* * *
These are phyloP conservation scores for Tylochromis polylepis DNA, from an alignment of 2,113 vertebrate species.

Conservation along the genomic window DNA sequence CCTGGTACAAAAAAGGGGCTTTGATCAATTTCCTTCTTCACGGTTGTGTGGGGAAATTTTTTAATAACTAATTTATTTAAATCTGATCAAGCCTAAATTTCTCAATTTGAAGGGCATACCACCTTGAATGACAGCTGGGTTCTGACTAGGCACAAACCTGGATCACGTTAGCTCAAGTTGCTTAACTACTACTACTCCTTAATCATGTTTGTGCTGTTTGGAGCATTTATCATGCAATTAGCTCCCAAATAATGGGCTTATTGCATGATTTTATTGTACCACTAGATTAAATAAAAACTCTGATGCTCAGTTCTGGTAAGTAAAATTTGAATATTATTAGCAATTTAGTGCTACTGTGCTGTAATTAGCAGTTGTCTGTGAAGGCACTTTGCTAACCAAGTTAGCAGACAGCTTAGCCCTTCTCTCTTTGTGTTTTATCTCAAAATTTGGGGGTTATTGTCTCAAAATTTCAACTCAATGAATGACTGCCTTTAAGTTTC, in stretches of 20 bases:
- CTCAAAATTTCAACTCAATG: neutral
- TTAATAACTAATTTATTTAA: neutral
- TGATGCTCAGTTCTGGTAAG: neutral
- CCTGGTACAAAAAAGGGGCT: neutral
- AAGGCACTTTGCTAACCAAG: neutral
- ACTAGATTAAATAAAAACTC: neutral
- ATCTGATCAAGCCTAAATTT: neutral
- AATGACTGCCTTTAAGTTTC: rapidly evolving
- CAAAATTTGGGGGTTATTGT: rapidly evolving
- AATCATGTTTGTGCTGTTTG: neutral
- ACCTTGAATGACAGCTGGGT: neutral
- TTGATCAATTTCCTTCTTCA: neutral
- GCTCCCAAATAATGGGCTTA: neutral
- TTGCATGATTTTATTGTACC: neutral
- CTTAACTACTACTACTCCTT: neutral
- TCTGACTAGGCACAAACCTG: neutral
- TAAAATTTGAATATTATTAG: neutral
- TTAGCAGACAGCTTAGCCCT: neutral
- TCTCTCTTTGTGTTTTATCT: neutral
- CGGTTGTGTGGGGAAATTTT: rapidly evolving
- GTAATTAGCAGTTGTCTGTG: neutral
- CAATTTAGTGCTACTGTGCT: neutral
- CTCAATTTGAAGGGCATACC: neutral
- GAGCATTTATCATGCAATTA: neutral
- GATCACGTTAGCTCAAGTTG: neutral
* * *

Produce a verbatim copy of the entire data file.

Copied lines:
These are phyloP conservation scores for Tylochromis polylepis DNA, from an alignment of 2,113 vertebrate species.

Conservation along the genomic window DNA sequence CCTGGTACAAAAAAGGGGCTTTGATCAATTTCCTTCTTCACGGTTGTGTGGGGAAATTTTTTAATAACTAATTTATTTAAATCTGATCAAGCCTAAATTTCTCAATTTGAAGGGCATACCACCTTGAATGACAGCTGGGTTCTGACTAGGCACAAACCTGGATCACGTTAGCTCAAGTTGCTTAACTACTACTACTCCTTAATCATGTTTGTGCTGTTTGGAGCATTTATCATGCAATTAGCTCCCAAATAATGGGCTTATTGCATGATTTTATTGTACCACTAGATTAAATAAAAACTCTGATGCTCAGTTCTGGTAAGTAAAATTTGAATATTATTAGCAATTTAGTGCTACTGTGCTGTAATTAGCAGTTGTCTGTGAAGGCACTTTGCTAACCAAGTTAGCAGACAGCTTAGCCCTTCTCTCTTTGTGTTTTATCTCAAAATTTGGGGGTTATTGTCTCAAAATTTCAACTCAATGAATGACTGCCTTTAAGTTTC, in stretches of 20 bases:
- CTCAAAATTTCAACTCAATG: neutral
- TTAATAACTAATTTATTTAA: neutral
- TGATGCTCAGTTCTGGTAAG: neutral
- CCTGGTACAAAAAAGGGGCT: neutral
- AAGGCACTTTGCTAACCAAG: neutral
- ACTAGATTAAATAAAAACTC: neutral
- ATCTGATCAAGCCTAAATTT: neutral
- AATGACTGCCTTTAAGTTTC: rapidly evolving
- CAAAATTTGGGGGTTATTGT: rapidly evolving
- AATCATGTTTGTGCTGTTTG: neutral
- ACCTTGAATGACAGCTGGGT: neutral
- TTGATCAATTTCCTTCTTCA: neutral
- GCTCCCAAATAATGGGCTTA: neutral
- TTGCATGATTTTATTGTACC: neutral
- CTTAACTACTACTACTCCTT: neutral
- TCTGACTAGGCACAAACCTG: neutral
- TAAAATTTGAATATTATTAG: neutral
- TTAGCAGACAGCTTAGCCCT: neutral
- TCTCTCTTTGTGTTTTATCT: neutral
- CGGTTGTGTGGGGAAATTTT: rapidly evolving
- GTAATTAGCAGTTGTCTGTG: neutral
- CAATTTAGTGCTACTGTGCT: neutral
- CTCAATTTGAAGGGCATACC: neutral
- GAGCATTTATCATGCAATTA: neutral
- GATCACGTTAGCTCAAGTTG: neutral